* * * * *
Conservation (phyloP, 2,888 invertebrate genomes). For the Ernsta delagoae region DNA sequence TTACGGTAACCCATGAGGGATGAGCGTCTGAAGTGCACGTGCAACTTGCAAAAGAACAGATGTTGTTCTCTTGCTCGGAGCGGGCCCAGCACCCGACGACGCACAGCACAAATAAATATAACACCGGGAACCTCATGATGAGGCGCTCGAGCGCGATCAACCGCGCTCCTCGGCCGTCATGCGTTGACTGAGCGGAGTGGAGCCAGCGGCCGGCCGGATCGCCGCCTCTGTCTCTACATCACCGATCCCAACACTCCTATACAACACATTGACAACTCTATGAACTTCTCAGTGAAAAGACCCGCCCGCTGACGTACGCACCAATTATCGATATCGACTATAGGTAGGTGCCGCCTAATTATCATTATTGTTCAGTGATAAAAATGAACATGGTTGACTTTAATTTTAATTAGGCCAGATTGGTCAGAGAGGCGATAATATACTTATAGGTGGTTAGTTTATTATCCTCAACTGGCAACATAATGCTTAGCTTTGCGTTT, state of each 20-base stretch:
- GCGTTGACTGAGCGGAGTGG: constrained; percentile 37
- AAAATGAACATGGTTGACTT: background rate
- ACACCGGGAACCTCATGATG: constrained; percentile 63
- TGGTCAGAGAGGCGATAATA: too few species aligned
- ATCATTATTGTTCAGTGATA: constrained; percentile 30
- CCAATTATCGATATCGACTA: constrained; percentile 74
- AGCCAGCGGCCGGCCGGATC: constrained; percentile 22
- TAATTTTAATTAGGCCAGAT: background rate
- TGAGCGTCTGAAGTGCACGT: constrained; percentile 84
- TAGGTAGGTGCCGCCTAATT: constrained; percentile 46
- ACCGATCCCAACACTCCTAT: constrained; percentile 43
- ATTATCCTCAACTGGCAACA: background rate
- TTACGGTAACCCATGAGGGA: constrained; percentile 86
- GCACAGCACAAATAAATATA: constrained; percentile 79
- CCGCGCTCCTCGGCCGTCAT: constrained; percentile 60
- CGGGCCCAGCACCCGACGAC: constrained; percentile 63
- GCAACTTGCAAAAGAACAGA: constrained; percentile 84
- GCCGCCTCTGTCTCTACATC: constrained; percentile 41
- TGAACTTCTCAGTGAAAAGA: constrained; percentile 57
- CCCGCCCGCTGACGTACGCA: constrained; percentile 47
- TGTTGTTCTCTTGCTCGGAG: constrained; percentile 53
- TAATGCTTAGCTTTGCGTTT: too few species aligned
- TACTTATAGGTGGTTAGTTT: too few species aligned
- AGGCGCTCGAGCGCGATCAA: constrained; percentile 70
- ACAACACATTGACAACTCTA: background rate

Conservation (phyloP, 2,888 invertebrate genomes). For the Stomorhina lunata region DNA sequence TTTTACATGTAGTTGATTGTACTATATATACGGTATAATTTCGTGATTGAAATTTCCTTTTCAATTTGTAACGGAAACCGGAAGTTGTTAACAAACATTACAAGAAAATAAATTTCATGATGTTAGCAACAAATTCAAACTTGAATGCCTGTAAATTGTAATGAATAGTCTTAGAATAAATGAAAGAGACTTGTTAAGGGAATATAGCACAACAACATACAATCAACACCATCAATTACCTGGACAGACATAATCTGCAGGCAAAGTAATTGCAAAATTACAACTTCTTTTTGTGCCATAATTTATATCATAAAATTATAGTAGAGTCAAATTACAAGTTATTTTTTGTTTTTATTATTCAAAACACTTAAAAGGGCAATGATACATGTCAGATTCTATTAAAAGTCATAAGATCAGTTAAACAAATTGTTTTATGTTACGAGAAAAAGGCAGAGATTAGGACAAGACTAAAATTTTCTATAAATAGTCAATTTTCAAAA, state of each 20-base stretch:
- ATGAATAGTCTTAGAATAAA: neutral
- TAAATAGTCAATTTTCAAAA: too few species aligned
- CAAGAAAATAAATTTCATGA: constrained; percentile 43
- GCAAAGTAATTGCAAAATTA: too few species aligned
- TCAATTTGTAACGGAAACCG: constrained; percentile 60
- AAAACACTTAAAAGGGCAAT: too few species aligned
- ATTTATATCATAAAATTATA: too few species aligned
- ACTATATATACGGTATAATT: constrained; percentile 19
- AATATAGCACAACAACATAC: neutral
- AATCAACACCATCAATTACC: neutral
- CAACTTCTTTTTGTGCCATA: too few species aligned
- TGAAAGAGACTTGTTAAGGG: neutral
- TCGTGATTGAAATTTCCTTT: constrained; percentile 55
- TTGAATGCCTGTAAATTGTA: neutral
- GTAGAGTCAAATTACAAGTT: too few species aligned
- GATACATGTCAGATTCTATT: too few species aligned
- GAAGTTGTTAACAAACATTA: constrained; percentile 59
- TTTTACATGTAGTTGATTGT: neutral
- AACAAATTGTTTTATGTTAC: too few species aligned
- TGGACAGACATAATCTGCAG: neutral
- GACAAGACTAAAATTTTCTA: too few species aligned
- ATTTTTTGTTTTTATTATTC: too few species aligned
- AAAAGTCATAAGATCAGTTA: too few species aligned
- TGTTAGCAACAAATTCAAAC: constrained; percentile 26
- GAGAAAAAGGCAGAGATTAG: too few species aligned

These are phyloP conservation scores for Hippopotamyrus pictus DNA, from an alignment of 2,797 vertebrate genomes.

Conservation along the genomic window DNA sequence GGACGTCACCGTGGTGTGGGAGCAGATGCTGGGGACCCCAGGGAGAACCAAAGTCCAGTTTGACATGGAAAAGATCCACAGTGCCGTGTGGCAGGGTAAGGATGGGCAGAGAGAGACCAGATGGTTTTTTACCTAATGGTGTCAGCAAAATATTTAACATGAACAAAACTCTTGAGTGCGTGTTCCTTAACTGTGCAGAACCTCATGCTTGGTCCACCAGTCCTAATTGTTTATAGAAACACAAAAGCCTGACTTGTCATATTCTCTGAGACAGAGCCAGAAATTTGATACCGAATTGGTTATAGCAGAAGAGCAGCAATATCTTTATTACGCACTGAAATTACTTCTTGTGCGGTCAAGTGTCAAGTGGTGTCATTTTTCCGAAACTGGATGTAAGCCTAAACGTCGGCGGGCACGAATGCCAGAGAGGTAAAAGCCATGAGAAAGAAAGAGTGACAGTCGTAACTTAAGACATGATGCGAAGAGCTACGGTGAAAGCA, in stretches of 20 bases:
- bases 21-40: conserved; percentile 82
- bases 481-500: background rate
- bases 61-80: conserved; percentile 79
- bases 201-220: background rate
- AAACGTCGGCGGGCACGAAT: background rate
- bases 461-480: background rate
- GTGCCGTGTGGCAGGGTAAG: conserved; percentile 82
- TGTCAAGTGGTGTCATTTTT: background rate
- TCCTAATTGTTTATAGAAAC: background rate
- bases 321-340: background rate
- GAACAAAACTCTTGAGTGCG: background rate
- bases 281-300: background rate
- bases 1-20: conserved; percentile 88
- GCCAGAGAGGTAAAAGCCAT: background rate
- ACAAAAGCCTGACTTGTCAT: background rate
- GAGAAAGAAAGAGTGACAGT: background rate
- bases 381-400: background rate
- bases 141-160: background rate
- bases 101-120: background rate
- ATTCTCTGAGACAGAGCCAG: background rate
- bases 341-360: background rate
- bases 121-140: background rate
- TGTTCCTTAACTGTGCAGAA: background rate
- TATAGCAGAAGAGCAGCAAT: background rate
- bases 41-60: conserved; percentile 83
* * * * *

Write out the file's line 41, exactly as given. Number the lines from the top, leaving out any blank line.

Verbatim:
- TTGAATGCCTGTAAATTGTA: neutral